In theory all of this should work fine, the way I saw it working in many workshops.  Hard to be looking confident about something that you’re using for the first time. But come on, to boost my confidence I put some eyeliner on.

Half of the job of taking headshots consists in chatting to people that you are about to photograph and relaxing them enough so that they look like themselves in the pictures. I had no issues with my CEO, as he was Italian, tall and handsome, and he told me he was enjoying the shoot as he liked the chance to do something different.

But he was 2 hours late for the shoot. I had to stay extra-time and they don’t want to pay for it now… but I took good images. I could be upset for the fact that I worked extra for free, but I am just going to remember that I learned something.

And I took a picture of myself to test the light that actually didn’t turn out so bad.

So go and dare.

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Сам себе автопортрет

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I used Zeiss 50mm 2.8 macro lens which worked beautifully. I didn’t shoot portraits with it before, but I loved it.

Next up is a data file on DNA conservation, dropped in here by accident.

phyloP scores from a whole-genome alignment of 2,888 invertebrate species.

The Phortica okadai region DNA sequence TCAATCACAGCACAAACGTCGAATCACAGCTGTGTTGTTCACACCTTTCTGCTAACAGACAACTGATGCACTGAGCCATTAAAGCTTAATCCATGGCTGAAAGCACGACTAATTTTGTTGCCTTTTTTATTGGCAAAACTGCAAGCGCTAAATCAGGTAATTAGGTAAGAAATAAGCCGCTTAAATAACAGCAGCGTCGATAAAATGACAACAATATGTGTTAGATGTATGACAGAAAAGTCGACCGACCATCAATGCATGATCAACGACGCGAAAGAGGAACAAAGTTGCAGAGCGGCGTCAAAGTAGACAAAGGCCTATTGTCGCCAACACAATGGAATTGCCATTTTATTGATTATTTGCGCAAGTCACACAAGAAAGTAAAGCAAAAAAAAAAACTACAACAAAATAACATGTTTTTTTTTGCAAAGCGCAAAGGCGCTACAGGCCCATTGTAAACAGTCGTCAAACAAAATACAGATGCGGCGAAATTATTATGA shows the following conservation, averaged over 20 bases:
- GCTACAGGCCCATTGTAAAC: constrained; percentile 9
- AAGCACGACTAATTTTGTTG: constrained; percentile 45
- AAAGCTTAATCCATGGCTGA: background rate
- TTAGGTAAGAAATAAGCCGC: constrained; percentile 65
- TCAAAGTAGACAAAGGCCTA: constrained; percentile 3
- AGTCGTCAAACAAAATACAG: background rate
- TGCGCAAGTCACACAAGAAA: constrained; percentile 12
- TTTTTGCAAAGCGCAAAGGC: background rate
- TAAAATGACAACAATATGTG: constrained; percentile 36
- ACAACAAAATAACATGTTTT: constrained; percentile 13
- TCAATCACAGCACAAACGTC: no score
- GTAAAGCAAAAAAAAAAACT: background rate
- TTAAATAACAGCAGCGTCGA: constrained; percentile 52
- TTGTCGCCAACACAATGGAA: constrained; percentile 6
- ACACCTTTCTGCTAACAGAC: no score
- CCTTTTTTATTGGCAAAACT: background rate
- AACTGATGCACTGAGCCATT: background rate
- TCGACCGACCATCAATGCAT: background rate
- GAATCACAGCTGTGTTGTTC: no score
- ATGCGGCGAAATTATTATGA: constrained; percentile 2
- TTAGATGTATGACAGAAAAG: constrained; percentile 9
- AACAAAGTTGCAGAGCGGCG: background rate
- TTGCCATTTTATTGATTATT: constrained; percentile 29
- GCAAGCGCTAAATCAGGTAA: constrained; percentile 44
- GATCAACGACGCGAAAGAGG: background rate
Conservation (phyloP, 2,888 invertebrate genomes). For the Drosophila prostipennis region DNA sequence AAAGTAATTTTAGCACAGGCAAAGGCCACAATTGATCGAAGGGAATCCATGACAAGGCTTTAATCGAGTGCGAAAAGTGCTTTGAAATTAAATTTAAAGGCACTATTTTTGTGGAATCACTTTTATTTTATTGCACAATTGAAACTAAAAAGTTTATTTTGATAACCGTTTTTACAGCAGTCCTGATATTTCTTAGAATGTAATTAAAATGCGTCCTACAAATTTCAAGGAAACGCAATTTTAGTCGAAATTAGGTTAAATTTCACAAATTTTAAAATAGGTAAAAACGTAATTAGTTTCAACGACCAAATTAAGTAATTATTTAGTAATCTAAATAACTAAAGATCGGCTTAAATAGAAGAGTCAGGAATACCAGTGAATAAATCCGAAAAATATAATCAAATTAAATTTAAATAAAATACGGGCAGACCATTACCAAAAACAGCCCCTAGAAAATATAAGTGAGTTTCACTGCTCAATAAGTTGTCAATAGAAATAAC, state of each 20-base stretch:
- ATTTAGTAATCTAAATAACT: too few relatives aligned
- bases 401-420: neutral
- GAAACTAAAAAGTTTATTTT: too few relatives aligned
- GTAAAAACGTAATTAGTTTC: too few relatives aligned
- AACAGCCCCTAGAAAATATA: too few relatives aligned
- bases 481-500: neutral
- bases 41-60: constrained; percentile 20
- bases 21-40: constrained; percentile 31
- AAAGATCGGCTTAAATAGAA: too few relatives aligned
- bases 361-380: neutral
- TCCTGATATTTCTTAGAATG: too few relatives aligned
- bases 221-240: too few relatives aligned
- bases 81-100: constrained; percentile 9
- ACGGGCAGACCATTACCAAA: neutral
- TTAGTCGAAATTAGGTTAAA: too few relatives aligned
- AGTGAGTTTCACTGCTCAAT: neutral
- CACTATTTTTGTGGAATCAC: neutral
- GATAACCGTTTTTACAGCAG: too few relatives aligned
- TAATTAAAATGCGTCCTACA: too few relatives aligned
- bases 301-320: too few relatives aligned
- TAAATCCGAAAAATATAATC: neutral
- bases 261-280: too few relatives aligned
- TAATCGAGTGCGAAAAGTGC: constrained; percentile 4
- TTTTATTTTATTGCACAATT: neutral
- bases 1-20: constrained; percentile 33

We are about to open #GPP17 photo week at work. It is super exciting and going to be very exhausting as well. I feel star stroke when the world-famous photographers walk around the office just like that. It’s so cool… but making friends with them is even cooler.
A year ago I was attending this event as a student, this year I am teaching 2 classes. Dreams do come true, so dream big, dare even bigger.
Much love my friends,

A Trip to Grand Mosque in Abu Dhabi.

Hello friends!

Some of you might be sad for summer to have finished, some of you live in the other hemisphere and you have the winter to finally come to an end… and some of you probably live in places where there are no real seasons, so all of this doesn’t make much sense to you.

I had a friend visiting Dubai on her way from her trip to Italy, and she is one of those people who have been everywhere and seen everything. She lives in Singapore and travels the world with her Sony camera, capturing fleeing moments of rising and setting sun in different locations. Actually, she was my roommate on my trip to to Iceland, so I know her somehow fairly well… as you know people with whom you have to share accommodations and occasional beds.